Apple pie, hot dogs, hamburgers, pizza, chocolate, jelly beans, ice cream, steak, potato salad, watermelon all originated in other countries and were brought to America by the colonists and immigrants.  Many native foods play a key role in Americanized dishes but don't tell the whole story. 

 Native Americans ate corn, squash, and beans.  These foods are known as the "The Three Sisters" and were consumed by several Native American tribes.  Several varieties of nuts, vegetables, mammals, and fish are also indigenous to America such as buffalo, bison, and wild salmon (Alaska, of course).  Some indigenous recipes included succotash, cornflakes, and baked squash.

Many plants, animals, and spices were introduced by the "Old World" to the "New World" such as pigs, oranges, apples, cattle, grapes, onions, olives, cabbage, lettuce, carrots, watermelon, peas, etc.

Foods originated in the US (sort of):

According to The Food Timeline, "American" foods fall into six different categories (because we're a melting pot, after all!):

Native foods:  "The Three Sisters" plus indigenous nuts, veggies, fish, and animals

Ethnic blends: foods mix when diverse cultures settle into a region: Chop Suey

Hybrid dishes:  Old world recipes (say, from England) that use New World ingredients: cornbread

Regional specialties:  specific tastes or dishes based on region: tex-mex

Manufactured foods:  typically produced in America - moon pies, Kool-Aid, Jell-O, Mac and Cheese....

Generic traditions and food fads:  these can often be traced back to the old world - Chex Mix, corn dogs, Rice Krispie Treats (who knew, right?)

So, there you have it!  I have to admit that we were slightly disappointed to know that the all-American favorite foods at baseball games didn't originate here!


Happy Eating!!

Tuesday, July 1, 2014

New Homeschool Journey

It's been some time.... ok, a really long time.... but we're back and starting a new homeschool journey.  Our last child, "A", has been in public and private schools for the last four years since Kindergarten.  Now, we're at a point where we're able to bring her home to educate her.  So, our journey begins and Alfabet Soup is reborn.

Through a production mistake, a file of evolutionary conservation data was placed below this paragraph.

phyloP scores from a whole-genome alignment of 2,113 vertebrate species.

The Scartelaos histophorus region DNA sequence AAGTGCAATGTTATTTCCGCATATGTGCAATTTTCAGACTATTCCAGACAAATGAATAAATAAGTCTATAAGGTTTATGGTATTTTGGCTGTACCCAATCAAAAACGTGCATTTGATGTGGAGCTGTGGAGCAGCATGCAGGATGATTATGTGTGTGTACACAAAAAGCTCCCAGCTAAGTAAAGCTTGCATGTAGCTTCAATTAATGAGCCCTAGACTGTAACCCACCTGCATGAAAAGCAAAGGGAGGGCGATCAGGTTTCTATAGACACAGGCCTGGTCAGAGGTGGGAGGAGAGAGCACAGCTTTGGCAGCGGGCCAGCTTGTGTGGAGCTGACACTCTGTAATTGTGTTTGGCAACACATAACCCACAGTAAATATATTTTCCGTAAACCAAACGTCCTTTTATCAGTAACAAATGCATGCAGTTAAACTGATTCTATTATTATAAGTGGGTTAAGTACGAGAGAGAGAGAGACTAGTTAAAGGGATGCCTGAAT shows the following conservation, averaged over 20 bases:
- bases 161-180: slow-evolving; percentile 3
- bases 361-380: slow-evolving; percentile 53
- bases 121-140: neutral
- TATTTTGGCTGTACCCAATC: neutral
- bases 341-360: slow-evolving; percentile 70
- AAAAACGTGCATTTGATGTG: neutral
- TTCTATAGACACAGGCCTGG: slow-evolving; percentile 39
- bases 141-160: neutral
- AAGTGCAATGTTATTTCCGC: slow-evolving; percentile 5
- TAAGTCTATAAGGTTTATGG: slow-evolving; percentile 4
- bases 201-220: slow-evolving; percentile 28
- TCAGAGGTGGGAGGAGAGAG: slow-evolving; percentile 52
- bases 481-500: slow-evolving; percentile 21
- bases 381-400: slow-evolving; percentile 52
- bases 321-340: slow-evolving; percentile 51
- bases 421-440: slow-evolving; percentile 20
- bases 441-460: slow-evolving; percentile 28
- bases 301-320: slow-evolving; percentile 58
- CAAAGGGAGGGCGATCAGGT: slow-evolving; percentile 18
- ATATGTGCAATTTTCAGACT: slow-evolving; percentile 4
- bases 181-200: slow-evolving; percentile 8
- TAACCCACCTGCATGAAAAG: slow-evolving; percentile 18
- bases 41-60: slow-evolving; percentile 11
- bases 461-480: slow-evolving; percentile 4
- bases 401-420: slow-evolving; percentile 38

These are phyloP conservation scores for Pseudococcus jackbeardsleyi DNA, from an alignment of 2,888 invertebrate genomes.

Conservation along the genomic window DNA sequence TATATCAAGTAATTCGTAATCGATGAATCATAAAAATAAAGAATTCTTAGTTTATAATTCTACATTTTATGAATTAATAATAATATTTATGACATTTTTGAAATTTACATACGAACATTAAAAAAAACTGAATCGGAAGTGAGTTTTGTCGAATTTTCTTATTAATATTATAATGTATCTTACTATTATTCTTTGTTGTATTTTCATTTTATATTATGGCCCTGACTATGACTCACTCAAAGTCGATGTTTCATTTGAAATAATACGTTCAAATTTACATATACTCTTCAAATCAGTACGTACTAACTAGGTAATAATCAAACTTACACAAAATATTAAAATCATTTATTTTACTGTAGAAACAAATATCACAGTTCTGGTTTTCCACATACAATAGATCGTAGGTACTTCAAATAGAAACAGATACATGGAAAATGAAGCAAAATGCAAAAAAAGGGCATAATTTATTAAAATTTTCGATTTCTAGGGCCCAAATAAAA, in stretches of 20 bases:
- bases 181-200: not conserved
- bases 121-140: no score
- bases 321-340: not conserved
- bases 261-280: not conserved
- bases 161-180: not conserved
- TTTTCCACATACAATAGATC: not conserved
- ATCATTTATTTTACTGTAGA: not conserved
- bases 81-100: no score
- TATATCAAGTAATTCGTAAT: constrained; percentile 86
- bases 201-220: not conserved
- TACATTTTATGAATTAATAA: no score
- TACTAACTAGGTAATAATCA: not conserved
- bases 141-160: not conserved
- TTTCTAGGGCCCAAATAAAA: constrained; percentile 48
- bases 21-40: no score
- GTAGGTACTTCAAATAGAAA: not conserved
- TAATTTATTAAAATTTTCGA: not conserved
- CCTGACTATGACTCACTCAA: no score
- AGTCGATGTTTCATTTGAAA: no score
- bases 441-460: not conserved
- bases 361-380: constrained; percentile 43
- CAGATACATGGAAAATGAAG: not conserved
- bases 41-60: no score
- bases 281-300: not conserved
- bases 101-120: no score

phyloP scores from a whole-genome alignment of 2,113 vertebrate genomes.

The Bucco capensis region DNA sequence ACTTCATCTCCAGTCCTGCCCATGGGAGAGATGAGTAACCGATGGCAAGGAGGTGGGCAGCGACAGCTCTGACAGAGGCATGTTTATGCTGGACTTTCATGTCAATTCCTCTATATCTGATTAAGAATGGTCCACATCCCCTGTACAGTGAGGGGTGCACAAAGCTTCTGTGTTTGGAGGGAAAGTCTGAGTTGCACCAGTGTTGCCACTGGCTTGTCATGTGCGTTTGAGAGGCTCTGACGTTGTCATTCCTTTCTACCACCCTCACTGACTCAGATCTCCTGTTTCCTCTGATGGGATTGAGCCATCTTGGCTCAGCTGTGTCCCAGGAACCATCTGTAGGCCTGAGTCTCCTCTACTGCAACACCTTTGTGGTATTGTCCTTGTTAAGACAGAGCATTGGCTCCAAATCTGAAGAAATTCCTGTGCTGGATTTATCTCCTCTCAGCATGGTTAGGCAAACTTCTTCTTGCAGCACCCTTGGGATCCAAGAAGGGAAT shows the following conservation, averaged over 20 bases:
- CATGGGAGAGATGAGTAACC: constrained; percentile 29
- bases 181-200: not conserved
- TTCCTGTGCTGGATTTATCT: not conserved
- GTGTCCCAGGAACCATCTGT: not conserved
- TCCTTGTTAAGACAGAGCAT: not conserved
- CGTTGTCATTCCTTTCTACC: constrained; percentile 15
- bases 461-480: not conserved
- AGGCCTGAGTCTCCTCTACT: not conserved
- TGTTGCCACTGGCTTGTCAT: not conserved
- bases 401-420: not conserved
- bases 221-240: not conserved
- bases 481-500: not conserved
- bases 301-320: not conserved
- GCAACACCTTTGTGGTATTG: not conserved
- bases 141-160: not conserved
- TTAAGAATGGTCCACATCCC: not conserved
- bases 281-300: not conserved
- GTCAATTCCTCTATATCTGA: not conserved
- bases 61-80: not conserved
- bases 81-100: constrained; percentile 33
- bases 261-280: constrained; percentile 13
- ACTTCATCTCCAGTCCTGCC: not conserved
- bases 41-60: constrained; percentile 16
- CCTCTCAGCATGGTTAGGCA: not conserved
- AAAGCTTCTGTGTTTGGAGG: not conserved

I'll start by introducing you to us....

This is "A".....

We're heavily involved in Girl Scouts and this was a trip to the Georgia Aquarium recently.  She was reading about the Pacific Reef.  Here's a great live cam of the Pacific Reef, in case you're interested:  click here (oh, LOOK!  There's a Dori fish!) A is the last of our five children.  It's almost like starting over as our other kids are now adults and off on their own.  Our homeschooling adventures with her should be quite interesting....I've always said she's a little ball of dynamite - she is all four of the other kids wrapped up into one little kid.  She definitely has her own mind - and likes to tell others what's on it!

This is me....

Homeschool mom of five, Girl Scout leader, advocate for women and children's issues, and full-time college student.  For the past several years I've been very interested in helping the fight against human trafficking.  I'm also a Pinterest junkie, I admit.  Lots of great ideas on there! 

I would love to connect with other homeschoolers!  I'm always looking for great ideas - aren't we all?!  I'm looking forward to meeting other homescoolers through their blogs.  All the ones I knew before have grown children now! 

Thanks for stopping by!  Can't wait to see what this new journey has in store!